It’s easy to sit down and write a business plan that starts collecting dust by February 1.

But crafting a plan that sets you up for massive success entails much more than deciding how many homes you want to sell. 

I’m breaking down five steps to creating a business plan that you’ll stick to.

And it all starts with a vision.

1. Have a vision

A few weeks ago, I heard Tom Ferry say, “When you don’t have a vision, everything seems like an opportunity.”

That stuck with me. In real estate, there is shiny penny syndrome, where agents gravitate toward the newest lead source, industry event, or marketing platform. These shiny new objects often appear like opportunities, but they take your focus away from your goals. 

A clear understanding of what you want—and why you want it—will help eliminate distractions. 

Your vision goes beyond your SMART goals, where you’ll get specific about what you want to accomplish throughout the year. When you do this vision exercise, take pen to paper as you think about the big picture:

  • What difference do you want to make in your community?
  • What legacy do you want to leave behind?
  • What types of contributions do you want to make with your income?
  • Who are the people you want to serve?

Go in-depth with your vision. The more you can envision this future for yourself, the more real it becomes. Being about to understand why you are putting all this effort into your work makes it easier to wake up every day and stay committed to your plan.

2. Create SMART goals.

Once you have a big vision, you can break it down into yearly SMART goals. It may be cliche, but there’s a reason so many industries rely on this method for business planning. 

SMART goals are:

  • Specific. There is no room for vagueness here. Exactly what are you setting out to accomplish?
  • Measurable. Describe the end result in quantifiable terms. How will you know when you have reached the goal?
  • Achievable. I use the term achievable very loosely because agents often sell themselves short. Consider creating both a realistic goal and a stretch goal to help you push past self-limiting beliefs. 
  • Relevant. Does the goal fit with the vision you created for your future self?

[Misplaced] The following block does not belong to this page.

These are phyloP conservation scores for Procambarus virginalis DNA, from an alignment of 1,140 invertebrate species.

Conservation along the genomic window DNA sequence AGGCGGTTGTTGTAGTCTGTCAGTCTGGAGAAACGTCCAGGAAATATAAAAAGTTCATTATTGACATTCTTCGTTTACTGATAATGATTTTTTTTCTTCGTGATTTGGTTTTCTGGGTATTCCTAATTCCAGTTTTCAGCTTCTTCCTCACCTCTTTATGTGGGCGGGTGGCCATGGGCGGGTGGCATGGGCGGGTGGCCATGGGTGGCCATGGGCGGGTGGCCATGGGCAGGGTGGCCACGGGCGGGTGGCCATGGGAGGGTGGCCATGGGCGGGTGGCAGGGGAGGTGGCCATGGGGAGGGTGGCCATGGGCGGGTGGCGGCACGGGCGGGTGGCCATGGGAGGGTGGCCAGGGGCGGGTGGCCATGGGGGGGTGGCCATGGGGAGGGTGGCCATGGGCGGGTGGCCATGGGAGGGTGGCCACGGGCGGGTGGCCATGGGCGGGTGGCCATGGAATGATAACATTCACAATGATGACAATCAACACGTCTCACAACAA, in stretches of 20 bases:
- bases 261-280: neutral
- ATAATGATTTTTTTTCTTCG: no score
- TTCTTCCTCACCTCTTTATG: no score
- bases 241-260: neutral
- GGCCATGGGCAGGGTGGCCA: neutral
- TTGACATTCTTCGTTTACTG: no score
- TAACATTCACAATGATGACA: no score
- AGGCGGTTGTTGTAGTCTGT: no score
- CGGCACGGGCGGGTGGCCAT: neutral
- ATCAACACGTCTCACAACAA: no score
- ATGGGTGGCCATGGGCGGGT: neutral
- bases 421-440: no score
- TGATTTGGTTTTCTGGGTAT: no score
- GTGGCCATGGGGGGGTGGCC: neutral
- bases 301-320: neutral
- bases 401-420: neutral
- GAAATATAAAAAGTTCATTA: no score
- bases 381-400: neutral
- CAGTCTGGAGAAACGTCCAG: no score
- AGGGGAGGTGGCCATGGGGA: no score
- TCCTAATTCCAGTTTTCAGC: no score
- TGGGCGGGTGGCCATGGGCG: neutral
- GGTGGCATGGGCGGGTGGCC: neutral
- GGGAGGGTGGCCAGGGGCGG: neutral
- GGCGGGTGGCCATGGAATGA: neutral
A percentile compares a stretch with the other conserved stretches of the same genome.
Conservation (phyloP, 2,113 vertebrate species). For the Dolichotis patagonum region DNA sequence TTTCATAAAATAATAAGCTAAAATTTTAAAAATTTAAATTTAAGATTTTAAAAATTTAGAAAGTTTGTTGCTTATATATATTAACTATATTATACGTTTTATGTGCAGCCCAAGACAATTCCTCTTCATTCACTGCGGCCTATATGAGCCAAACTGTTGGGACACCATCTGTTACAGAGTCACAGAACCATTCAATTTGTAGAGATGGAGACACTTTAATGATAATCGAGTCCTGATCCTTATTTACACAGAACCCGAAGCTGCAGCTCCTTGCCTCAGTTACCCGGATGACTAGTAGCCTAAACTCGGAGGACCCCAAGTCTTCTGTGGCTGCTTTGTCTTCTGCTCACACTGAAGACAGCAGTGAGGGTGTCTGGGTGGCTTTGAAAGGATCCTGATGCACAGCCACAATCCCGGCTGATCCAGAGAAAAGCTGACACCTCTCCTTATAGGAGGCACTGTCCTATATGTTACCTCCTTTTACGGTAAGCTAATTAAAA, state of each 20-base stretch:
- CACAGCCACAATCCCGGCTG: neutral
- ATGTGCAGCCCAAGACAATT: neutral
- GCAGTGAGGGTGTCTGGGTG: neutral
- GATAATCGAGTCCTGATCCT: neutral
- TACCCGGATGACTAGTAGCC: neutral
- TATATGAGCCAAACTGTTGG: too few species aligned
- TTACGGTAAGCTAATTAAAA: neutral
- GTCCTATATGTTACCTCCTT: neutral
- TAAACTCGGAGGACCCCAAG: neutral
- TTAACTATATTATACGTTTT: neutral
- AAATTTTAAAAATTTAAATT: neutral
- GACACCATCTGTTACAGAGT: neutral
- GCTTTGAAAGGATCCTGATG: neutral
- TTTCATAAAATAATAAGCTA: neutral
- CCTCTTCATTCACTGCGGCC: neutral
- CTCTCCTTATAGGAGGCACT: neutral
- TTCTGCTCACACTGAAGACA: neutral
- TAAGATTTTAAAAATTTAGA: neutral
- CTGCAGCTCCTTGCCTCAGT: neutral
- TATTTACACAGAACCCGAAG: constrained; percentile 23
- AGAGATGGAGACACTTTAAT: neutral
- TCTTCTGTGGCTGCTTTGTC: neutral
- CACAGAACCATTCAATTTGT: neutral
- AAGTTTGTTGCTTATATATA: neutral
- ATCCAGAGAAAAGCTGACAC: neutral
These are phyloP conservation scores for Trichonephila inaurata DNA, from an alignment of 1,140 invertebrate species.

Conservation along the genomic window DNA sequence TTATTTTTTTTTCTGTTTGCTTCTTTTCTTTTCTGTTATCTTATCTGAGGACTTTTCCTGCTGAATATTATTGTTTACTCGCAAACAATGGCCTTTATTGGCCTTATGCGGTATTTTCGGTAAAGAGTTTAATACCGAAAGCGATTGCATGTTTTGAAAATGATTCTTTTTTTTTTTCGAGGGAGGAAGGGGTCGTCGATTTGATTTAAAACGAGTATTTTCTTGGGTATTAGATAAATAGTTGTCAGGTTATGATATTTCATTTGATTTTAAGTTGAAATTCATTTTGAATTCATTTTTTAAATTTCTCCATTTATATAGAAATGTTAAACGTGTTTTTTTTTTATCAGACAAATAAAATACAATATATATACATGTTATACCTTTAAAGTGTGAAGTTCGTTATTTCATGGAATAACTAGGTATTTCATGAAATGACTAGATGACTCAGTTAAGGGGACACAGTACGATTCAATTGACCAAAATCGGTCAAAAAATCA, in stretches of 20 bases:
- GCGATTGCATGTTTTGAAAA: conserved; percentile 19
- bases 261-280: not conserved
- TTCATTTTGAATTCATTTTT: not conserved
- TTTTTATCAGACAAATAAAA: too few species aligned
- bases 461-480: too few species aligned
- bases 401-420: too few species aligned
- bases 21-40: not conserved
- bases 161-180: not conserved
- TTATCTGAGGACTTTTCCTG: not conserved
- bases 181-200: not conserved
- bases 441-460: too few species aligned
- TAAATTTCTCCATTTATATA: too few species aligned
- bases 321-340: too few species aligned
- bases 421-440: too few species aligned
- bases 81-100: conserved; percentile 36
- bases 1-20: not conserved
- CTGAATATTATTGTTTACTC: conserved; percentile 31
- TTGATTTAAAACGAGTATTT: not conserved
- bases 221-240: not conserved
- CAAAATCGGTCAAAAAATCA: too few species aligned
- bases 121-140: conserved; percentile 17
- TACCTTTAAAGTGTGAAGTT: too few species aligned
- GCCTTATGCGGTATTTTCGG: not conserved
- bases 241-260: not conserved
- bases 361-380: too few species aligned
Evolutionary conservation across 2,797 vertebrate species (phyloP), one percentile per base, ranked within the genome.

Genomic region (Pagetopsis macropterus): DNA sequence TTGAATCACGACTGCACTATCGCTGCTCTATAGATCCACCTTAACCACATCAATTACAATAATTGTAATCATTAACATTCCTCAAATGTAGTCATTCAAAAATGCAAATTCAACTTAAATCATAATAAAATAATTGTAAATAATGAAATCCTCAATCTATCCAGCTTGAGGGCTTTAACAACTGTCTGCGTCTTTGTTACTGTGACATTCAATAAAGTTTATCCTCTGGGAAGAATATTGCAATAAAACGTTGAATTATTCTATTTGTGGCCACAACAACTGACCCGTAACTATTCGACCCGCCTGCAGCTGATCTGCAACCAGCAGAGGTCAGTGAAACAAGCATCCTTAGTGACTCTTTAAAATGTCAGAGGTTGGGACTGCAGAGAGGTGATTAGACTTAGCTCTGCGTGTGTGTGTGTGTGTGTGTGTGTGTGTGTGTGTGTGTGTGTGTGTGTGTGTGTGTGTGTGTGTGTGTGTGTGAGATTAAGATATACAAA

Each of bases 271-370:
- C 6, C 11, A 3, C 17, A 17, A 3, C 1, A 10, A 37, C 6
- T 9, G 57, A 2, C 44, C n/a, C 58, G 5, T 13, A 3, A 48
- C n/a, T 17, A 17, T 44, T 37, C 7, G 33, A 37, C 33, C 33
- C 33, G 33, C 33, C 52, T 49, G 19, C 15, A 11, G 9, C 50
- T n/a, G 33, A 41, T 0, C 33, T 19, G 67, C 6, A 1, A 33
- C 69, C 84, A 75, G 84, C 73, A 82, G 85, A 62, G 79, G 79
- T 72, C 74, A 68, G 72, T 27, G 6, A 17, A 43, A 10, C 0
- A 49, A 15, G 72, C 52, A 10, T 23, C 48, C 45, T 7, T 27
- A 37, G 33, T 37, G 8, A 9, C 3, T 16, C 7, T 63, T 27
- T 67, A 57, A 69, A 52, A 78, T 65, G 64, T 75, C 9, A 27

• Time-bound. A goal without a timeline is more of a far-fetched dream. Giving yourself a deadline creates a sense of urgency. 

An example of a SMART goal could be: 

In 2023, I will increase my GCI by 30% from $100,000 to $130,000. 

This goal is specific, stating the exact GCI wanted, and it can easily be measured by tracking commission. With the right action steps taken, a 30% increase is achievable. The extra income is relevant to some type of bigger vision, and the goal also has a clear end date, making it time-bound.

3. Reverse engineer your goals.

Having a SMART goal of selling 10 homes is great, but what will you do daily to get those homes sold? Reverse engineering your goals helps determine your daily income-producing activities. 

On my team, we’ve used the ratio of 40:1 in the past. This means that, on average, an agent had to have about 40 real estate conversations to complete one sale. 

So, if an agent wanted to sell 10 homes, they needed to have 400 real estate conversations in a calendar year. With that in mind, you can reverse engineer your goal by dividing the total number of conversations you need to have by the number of days you plan to work. 

Total conversations ÷ days working = conversations you need to have each working day

If you plan on working 270 days a year that means you need to commit to at least two real estate conversations every day you work:

400 ÷ 270 = 1.5 (round up to 2 conversations per day)

Because the market has shifted and because there is a lot more fear, uncertainty and doubt, the number of conversations you need to have will increase. My opinion is that we’ll need to have 80 conversions for every contract you get signed. 

There will be days, and even weeks, when it feels like your daily activities aren’t producing results. But if you continue to do the day-to-day work and trust the process, you’ll reach your goals. 

4. Attach emotion.

Most people make decisions based on emotion. Make the emotional connection to your goal so high that you feel pulled towards it, rather than white-knuckling your way to the finish line. 

How do you do this? Determine what type of incentive makes you take action:

  • Think about what you CAN do if you meet your goals. Get specific with this, whether it’s taking your partner on vacation, paying off student debt, putting your child into private school, or paying off your parents’ mortgage. 
  • Attach pain. Many people are more motivated by pain than pleasure. What will you and your family miss out on if you don’t meet your yearly goals?

Adding emotion is critical to achieving your goals. What will make you take action every day?

5. Create a System for Accountability.

Tell as many people as possible what your goals are, and find one or two people who will hold you accountable. 

Finding people who won’t let you off the hook is essential. Make sure you and your accountability partner agree to be upfront and hold each other to the highest standard. You’ve heard it over and over—but without accountability, you won’t achieve your goals. 

Start—and finish—2023 Strong

We know one thing about 2023: it won’t be like the past two years. 

So take the time to create an in-depth business plan that will bring your business to the next level, no matter what happens in the housing market.